Saturday, August 18, 2012

Even More on Student Loans

Feds shouldscrap/reduceinterest onstudent loans - Columns - The Guardian

I really think America should, along with Canada, take a serious look at forgiveness in regard to student loan interest. The article makes some great points. The main one would be insuring for the future. People forgiven of loan interest, or at least people with highly reduced interest, have one less thing to worry about. Spirits are pretty low because of a slow healing economy and job market. These are a heavy load to bare, adding student loans to that load doesn't help to lift spirits at all. These spirits are the spirits of people investing in their futures and subsequently the future of our country. Relieving borrowers--relieving us--of the mounting interests takes the heft out of a heavy load and brightens borrowers toward the future. It makes what's ahead feel a little bit more manageable. So I agree hardily with Wayne Young, but in regards to America as well.

Wednesday, August 15, 2012

More On Student Loans

Dollar by jayofboy

The rising problem of student loan debt has been in the news a bit lately. Not enough I believe, but that's more owing to the number of problems (and trivialities) being addressed in the news and the fact that the problem isn't at a DEFCON1 threat level yet. It's also a catch-22 situation, before the bubble pops (student debt bubble, housing bubble, what have you...) everything that's spoken, no matter how sure we are of the potential looming disaster, is speculation. That's why we can easily fall back on pondering on what needs to be done rather than taking action.

I realize there are people in congress trying to get bills passed* based on this issue and that it's hard to come up with a viable solution that we all can agree on, but all this doesn't defeat the fact that many people, like myself, need some kind of help now.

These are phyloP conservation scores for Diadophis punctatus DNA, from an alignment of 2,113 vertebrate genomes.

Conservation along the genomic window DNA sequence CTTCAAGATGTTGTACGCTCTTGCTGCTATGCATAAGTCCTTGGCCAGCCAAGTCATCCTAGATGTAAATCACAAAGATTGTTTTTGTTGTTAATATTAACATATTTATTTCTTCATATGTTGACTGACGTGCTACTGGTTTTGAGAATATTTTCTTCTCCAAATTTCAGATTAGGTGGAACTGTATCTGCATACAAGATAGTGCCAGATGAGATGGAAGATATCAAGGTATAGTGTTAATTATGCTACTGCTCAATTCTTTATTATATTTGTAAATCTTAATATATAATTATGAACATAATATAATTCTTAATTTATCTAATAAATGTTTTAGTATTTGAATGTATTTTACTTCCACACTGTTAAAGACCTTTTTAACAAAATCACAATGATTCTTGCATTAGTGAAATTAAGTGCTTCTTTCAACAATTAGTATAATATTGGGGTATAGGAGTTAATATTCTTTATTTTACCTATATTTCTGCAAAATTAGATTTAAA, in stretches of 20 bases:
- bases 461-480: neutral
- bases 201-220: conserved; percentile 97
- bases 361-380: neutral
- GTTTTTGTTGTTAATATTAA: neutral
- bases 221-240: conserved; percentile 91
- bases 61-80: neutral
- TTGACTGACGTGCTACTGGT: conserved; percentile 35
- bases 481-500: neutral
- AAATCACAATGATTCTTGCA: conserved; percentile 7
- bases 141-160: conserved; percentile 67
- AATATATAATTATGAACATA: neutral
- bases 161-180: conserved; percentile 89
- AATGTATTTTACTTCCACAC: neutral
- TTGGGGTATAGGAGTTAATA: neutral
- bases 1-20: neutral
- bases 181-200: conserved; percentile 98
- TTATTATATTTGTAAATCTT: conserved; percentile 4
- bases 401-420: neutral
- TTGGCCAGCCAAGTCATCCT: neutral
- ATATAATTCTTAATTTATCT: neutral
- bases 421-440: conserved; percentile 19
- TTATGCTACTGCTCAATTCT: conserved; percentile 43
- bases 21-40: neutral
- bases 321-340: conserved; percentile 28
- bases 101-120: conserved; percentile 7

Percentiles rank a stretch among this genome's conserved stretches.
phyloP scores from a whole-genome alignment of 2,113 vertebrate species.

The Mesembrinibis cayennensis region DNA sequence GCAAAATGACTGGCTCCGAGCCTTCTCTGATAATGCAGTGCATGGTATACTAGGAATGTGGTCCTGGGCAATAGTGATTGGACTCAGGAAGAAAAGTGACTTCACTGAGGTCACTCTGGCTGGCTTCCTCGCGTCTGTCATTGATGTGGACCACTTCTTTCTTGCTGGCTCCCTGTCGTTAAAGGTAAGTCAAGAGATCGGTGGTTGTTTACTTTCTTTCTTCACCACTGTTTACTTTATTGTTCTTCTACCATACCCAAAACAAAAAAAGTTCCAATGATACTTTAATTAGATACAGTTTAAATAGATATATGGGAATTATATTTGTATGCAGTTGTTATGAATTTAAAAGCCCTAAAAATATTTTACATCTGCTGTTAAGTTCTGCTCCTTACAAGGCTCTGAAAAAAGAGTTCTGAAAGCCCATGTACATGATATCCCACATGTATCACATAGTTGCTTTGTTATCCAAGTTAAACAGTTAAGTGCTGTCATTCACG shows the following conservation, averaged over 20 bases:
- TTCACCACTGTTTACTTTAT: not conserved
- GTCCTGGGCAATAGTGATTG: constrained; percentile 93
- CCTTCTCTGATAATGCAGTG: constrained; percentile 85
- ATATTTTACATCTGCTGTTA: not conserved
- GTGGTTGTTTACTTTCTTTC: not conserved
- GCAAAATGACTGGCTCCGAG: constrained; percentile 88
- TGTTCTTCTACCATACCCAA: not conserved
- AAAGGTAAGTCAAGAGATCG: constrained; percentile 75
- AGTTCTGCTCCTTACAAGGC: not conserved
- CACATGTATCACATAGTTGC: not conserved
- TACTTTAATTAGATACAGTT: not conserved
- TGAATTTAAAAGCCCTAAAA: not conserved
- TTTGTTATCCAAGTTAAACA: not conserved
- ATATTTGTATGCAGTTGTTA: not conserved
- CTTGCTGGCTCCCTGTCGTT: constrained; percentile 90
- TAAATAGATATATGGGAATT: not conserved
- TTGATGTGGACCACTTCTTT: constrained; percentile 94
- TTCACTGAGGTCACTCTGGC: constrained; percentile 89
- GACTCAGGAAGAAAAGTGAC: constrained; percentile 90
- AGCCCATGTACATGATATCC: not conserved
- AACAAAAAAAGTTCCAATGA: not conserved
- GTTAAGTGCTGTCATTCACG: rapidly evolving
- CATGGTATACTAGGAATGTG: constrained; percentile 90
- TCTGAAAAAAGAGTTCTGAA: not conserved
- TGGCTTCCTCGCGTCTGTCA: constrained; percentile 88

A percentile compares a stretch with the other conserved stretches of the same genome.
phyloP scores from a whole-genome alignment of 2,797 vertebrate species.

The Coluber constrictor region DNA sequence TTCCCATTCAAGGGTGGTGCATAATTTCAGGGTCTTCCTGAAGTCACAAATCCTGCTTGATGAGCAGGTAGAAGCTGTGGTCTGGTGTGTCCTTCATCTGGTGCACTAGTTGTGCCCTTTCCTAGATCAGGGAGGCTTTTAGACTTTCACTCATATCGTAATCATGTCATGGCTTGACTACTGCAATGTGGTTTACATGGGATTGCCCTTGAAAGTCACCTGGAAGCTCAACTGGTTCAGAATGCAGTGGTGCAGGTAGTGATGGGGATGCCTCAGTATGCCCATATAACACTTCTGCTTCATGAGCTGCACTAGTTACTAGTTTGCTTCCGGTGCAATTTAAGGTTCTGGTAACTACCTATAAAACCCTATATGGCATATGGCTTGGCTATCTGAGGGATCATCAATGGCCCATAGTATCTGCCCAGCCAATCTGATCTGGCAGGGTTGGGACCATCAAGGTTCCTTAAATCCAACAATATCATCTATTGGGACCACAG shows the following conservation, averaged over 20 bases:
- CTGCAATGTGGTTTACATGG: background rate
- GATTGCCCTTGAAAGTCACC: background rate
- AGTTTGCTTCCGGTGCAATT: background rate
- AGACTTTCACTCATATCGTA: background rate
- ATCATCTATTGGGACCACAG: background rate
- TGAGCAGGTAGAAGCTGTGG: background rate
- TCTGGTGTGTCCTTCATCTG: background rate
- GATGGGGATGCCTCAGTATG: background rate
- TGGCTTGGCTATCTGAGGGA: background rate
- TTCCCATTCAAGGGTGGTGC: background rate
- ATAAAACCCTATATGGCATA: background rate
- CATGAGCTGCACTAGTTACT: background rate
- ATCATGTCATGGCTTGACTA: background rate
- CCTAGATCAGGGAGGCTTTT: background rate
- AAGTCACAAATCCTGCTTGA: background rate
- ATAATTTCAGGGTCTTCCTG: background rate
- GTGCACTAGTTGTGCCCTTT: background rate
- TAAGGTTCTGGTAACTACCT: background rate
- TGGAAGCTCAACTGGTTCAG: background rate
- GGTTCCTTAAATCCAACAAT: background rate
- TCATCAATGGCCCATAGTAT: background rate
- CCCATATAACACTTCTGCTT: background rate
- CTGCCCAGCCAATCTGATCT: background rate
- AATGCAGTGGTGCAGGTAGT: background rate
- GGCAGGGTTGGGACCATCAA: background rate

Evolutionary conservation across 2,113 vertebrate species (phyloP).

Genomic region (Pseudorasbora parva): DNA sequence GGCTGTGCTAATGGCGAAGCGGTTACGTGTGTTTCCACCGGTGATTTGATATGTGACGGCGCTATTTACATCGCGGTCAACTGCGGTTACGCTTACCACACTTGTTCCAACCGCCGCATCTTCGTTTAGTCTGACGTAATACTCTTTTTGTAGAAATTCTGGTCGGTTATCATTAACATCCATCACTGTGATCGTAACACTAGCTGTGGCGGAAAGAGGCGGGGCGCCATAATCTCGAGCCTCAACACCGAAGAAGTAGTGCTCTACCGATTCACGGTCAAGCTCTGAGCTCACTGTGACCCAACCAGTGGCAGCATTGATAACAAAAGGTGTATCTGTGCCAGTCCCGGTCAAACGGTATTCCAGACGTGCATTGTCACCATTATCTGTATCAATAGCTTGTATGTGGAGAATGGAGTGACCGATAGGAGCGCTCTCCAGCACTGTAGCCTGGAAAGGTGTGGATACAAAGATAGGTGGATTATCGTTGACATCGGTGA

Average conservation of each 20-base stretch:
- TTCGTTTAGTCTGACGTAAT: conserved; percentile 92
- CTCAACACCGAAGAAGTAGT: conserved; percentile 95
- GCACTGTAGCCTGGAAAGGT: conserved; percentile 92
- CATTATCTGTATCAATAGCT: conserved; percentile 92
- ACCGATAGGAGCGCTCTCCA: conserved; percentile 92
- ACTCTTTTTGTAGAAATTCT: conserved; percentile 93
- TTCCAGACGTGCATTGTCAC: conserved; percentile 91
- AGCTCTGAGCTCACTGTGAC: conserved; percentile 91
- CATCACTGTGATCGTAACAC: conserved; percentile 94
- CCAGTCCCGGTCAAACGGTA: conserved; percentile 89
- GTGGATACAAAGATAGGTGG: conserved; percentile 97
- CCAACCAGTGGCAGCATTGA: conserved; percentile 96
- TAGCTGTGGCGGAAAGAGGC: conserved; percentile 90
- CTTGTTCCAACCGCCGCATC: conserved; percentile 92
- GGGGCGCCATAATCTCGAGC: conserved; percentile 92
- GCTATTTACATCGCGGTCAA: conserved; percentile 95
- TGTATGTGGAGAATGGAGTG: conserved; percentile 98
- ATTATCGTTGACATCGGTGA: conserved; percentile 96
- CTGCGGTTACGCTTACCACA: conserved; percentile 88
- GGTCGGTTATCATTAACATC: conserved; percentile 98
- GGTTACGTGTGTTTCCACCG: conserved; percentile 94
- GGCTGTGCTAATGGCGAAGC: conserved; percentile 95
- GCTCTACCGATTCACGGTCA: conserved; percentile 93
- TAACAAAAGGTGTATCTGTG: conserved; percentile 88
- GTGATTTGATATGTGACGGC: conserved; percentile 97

* Like Richard Durbin, who seems to highlight my point well with the many things he's fumbling on his plate. (Contrast here, here and here.)

"Knowing then what I know now,[...]"

When reading about the student debt crisis I see that we have at least four culprits being mentioned regularly. 

  • The first is colleges. This is due to the rising tuition costs and a mediocre offering of financial counseling. 
  • The second is the lenders themselves, especially private lenders. Lenders are said to have a similar failures in financial counseling as colleges and universities. They're too quick to lend money to less than knowledgeable applicants and hard on providing flexible repayment options. Not only that but private student loans can't be discharged in bankruptcy since 2005, says the Huffpo article linked above.
  • The third offender is congress. Based on the same Huffpo article congress passed the 2005 reform bill that disabled the student borrower's ability to discharge student loans in bankruptcy. 
  • The last, and you probably guessed this from the article quote headlining this section, is the borrowers ourselves. Knowledge is power and without it, it is easy to end up looking helpless. Plus sometimes you can't count on the institutions, like the ones mentioned above, to do what you thought they were suppose to do. You are your own back up plan, just in case they do fail you.  

So I urge those college bound students, parents of college bound students, and people going back to school to better themselves to research thoroughly all aspects of higher education before making any one decision on anything. Understand, not just the college you plan to attend, but loans if you're getting them, and/or financial aid in general. Everything. Try to have as few blind-spots as possible.

 If I knew back then what I know now, that's one of the things I would have done better.